Which led me to wonder, what does someone do with a degree in sociology, anyway? When in doubt, ask Google. And according to the search results, our options include: child care, rehabilitation, urban planning, and law enforcement. Truly those aren’t useless jobs, but I suspect a degree in English would offer similar opportunities.

Now I have another question, but I’m sure Google won’t be able to answer it: why do we even need sociology professors?

Okay, so maybe some sociology professors are worth their salary, but I can certainly think of one from whom nobody needs a lecture.


Computers versus bee brains

The Holy Grail for computer programming in terms of developing artificial intelligence is known as neural networking, which strives to program computers to mimic the capabilities of the human brain.

This always struck me as a lofty but probably an unrealistic goal, to say the least.

A more realistic aspiration might be to develop computer software that successfully emulates the capability of a bee’s brain, which has only a handful of neurons and a brain mass approximately the size of a pinhead. Yet bees somehow effortlessly manage to solve problems humans consider to be incredibly difficult and complex.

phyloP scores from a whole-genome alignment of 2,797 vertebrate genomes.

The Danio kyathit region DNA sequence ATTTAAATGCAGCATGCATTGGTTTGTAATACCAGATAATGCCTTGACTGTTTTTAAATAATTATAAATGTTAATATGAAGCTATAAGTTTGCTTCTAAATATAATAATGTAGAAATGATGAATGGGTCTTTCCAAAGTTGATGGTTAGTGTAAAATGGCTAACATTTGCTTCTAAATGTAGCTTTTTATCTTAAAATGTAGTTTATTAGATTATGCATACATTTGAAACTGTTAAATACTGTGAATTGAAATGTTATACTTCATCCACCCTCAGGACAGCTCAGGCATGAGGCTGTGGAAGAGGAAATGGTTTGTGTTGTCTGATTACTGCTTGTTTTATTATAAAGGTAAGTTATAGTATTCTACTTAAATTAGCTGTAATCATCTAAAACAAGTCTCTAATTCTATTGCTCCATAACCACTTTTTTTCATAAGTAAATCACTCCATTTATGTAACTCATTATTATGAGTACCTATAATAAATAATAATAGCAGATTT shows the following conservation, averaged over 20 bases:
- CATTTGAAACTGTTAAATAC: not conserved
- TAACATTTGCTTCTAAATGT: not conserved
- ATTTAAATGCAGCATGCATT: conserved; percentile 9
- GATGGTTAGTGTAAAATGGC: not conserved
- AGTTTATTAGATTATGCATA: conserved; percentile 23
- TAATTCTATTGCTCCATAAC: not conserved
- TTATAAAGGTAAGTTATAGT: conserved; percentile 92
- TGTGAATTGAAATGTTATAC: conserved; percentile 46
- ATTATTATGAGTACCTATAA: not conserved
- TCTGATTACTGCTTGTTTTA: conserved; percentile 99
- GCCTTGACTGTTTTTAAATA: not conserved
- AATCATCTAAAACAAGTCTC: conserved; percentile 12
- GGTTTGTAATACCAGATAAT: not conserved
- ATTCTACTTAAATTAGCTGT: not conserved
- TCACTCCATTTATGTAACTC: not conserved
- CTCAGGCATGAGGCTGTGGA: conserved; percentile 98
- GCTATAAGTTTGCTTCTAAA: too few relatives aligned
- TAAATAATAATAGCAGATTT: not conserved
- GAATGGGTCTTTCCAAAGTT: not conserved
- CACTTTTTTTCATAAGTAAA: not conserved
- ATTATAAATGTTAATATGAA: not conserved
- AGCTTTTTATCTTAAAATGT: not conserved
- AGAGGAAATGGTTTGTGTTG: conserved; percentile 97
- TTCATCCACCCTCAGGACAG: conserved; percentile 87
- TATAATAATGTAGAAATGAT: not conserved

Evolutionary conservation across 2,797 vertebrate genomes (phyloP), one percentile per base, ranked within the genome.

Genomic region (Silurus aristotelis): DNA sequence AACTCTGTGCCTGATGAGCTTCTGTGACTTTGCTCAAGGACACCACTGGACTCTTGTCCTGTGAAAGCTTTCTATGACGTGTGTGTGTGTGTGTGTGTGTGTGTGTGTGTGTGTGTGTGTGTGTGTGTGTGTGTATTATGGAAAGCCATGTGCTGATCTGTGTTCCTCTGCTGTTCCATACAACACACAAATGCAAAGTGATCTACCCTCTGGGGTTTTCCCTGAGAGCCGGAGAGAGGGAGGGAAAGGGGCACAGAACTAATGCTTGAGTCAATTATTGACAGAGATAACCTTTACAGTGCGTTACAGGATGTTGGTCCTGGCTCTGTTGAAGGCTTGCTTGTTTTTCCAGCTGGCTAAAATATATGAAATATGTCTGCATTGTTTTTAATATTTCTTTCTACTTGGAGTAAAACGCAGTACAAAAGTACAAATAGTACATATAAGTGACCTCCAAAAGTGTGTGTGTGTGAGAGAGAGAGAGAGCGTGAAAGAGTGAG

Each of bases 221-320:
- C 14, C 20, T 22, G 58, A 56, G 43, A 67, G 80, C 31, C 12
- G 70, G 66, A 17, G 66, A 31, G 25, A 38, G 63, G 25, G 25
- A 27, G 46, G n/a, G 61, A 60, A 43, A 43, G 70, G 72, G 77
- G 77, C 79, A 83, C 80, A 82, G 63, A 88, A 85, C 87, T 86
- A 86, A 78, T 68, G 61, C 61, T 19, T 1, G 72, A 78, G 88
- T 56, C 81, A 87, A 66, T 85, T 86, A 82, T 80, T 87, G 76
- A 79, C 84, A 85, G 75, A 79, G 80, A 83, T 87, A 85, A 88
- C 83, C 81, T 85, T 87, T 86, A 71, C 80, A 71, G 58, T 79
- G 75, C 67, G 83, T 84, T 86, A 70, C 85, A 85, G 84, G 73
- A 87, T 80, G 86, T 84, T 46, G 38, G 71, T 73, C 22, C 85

Are you familiar with “The Traveling Salesman Problem?”

Basically, it goes like this: Given a list of cities and the distances between each pair of cities, what is the shortest possible route that visits each city exactly once and returns to the origin city?

Consider this story found in the UK Daily Mail:  “Bees’ tiny brains able to beat computer at complex mathematical problems,” the headline reads. Brutal!

For those critical minds prone to “shoot the messenger” by challenging the source, please note that CBS News relied on different experts to reach the same conclusion — bees are a lot more intelligent than one might naturally assume, given the size of their brain.